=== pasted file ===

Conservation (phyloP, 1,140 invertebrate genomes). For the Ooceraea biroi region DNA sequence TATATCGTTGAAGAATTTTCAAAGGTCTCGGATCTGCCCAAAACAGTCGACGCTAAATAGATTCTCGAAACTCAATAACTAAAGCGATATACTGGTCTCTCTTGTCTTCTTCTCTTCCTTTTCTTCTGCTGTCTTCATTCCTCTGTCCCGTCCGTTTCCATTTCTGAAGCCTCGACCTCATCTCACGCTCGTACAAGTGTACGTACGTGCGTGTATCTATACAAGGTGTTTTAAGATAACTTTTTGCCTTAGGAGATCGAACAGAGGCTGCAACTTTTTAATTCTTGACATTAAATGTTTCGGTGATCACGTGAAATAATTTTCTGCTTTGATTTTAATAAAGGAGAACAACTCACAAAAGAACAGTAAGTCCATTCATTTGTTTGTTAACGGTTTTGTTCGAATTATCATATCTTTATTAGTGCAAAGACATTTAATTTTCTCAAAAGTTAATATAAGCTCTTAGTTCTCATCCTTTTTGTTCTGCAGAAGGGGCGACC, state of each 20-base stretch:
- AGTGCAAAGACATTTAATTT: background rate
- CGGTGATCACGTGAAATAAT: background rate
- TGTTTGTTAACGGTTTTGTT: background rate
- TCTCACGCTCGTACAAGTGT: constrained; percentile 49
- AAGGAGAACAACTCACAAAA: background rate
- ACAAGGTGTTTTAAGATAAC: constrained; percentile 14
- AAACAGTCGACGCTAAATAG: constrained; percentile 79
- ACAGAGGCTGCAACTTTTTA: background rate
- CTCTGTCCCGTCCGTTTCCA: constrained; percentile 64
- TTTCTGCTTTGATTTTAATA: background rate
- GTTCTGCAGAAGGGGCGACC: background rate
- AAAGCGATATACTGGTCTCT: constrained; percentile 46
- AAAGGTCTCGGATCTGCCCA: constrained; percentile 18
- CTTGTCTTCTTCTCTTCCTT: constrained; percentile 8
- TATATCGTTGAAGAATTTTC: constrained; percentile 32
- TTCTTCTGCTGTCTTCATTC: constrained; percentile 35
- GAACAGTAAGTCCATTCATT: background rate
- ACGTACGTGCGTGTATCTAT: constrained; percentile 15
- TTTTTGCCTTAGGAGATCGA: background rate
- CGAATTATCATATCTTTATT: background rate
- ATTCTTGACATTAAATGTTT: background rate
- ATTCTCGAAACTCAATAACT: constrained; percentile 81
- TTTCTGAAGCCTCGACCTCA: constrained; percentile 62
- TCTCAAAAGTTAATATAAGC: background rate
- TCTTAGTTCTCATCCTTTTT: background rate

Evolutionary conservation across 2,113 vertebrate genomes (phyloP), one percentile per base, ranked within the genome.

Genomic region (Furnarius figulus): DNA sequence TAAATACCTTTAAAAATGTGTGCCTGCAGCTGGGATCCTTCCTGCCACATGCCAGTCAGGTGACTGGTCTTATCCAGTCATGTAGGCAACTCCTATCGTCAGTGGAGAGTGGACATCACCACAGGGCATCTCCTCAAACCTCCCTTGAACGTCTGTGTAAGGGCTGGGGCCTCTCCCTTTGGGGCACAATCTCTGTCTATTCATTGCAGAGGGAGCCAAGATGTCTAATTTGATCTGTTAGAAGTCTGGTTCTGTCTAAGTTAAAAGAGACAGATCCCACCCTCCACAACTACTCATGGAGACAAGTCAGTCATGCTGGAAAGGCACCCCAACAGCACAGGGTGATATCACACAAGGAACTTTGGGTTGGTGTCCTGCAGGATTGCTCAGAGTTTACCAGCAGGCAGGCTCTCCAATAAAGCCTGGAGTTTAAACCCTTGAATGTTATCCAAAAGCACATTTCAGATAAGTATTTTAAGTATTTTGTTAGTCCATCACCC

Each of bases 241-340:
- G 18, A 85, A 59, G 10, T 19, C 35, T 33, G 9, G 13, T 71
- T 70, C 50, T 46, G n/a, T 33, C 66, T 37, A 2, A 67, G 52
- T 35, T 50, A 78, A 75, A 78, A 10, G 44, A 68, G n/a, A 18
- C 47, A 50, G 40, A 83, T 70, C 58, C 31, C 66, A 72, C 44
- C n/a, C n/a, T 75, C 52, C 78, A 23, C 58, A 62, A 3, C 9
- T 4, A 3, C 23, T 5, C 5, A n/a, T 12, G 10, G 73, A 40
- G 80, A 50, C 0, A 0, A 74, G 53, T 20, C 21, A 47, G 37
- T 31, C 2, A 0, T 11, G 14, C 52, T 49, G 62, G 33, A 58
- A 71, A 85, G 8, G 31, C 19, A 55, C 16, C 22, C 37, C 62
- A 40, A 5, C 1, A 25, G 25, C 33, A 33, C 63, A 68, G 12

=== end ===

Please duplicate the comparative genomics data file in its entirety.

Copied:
Conservation (phyloP, 1,140 invertebrate genomes). For the Ooceraea biroi region DNA sequence TATATCGTTGAAGAATTTTCAAAGGTCTCGGATCTGCCCAAAACAGTCGACGCTAAATAGATTCTCGAAACTCAATAACTAAAGCGATATACTGGTCTCTCTTGTCTTCTTCTCTTCCTTTTCTTCTGCTGTCTTCATTCCTCTGTCCCGTCCGTTTCCATTTCTGAAGCCTCGACCTCATCTCACGCTCGTACAAGTGTACGTACGTGCGTGTATCTATACAAGGTGTTTTAAGATAACTTTTTGCCTTAGGAGATCGAACAGAGGCTGCAACTTTTTAATTCTTGACATTAAATGTTTCGGTGATCACGTGAAATAATTTTCTGCTTTGATTTTAATAAAGGAGAACAACTCACAAAAGAACAGTAAGTCCATTCATTTGTTTGTTAACGGTTTTGTTCGAATTATCATATCTTTATTAGTGCAAAGACATTTAATTTTCTCAAAAGTTAATATAAGCTCTTAGTTCTCATCCTTTTTGTTCTGCAGAAGGGGCGACC, state of each 20-base stretch:
- AGTGCAAAGACATTTAATTT: background rate
- CGGTGATCACGTGAAATAAT: background rate
- TGTTTGTTAACGGTTTTGTT: background rate
- TCTCACGCTCGTACAAGTGT: constrained; percentile 49
- AAGGAGAACAACTCACAAAA: background rate
- ACAAGGTGTTTTAAGATAAC: constrained; percentile 14
- AAACAGTCGACGCTAAATAG: constrained; percentile 79
- ACAGAGGCTGCAACTTTTTA: background rate
- CTCTGTCCCGTCCGTTTCCA: constrained; percentile 64
- TTTCTGCTTTGATTTTAATA: background rate
- GTTCTGCAGAAGGGGCGACC: background rate
- AAAGCGATATACTGGTCTCT: constrained; percentile 46
- AAAGGTCTCGGATCTGCCCA: constrained; percentile 18
- CTTGTCTTCTTCTCTTCCTT: constrained; percentile 8
- TATATCGTTGAAGAATTTTC: constrained; percentile 32
- TTCTTCTGCTGTCTTCATTC: constrained; percentile 35
- GAACAGTAAGTCCATTCATT: background rate
- ACGTACGTGCGTGTATCTAT: constrained; percentile 15
- TTTTTGCCTTAGGAGATCGA: background rate
- CGAATTATCATATCTTTATT: background rate
- ATTCTTGACATTAAATGTTT: background rate
- ATTCTCGAAACTCAATAACT: constrained; percentile 81
- TTTCTGAAGCCTCGACCTCA: constrained; percentile 62
- TCTCAAAAGTTAATATAAGC: background rate
- TCTTAGTTCTCATCCTTTTT: background rate

Evolutionary conservation across 2,113 vertebrate genomes (phyloP), one percentile per base, ranked within the genome.

Genomic region (Furnarius figulus): DNA sequence TAAATACCTTTAAAAATGTGTGCCTGCAGCTGGGATCCTTCCTGCCACATGCCAGTCAGGTGACTGGTCTTATCCAGTCATGTAGGCAACTCCTATCGTCAGTGGAGAGTGGACATCACCACAGGGCATCTCCTCAAACCTCCCTTGAACGTCTGTGTAAGGGCTGGGGCCTCTCCCTTTGGGGCACAATCTCTGTCTATTCATTGCAGAGGGAGCCAAGATGTCTAATTTGATCTGTTAGAAGTCTGGTTCTGTCTAAGTTAAAAGAGACAGATCCCACCCTCCACAACTACTCATGGAGACAAGTCAGTCATGCTGGAAAGGCACCCCAACAGCACAGGGTGATATCACACAAGGAACTTTGGGTTGGTGTCCTGCAGGATTGCTCAGAGTTTACCAGCAGGCAGGCTCTCCAATAAAGCCTGGAGTTTAAACCCTTGAATGTTATCCAAAAGCACATTTCAGATAAGTATTTTAAGTATTTTGTTAGTCCATCACCC

Each of bases 241-340:
- G 18, A 85, A 59, G 10, T 19, C 35, T 33, G 9, G 13, T 71
- T 70, C 50, T 46, G n/a, T 33, C 66, T 37, A 2, A 67, G 52
- T 35, T 50, A 78, A 75, A 78, A 10, G 44, A 68, G n/a, A 18
- C 47, A 50, G 40, A 83, T 70, C 58, C 31, C 66, A 72, C 44
- C n/a, C n/a, T 75, C 52, C 78, A 23, C 58, A 62, A 3, C 9
- T 4, A 3, C 23, T 5, C 5, A n/a, T 12, G 10, G 73, A 40
- G 80, A 50, C 0, A 0, A 74, G 53, T 20, C 21, A 47, G 37
- T 31, C 2, A 0, T 11, G 14, C 52, T 49, G 62, G 33, A 58
- A 71, A 85, G 8, G 31, C 19, A 55, C 16, C 22, C 37, C 62
- A 40, A 5, C 1, A 25, G 25, C 33, A 33, C 63, A 68, G 12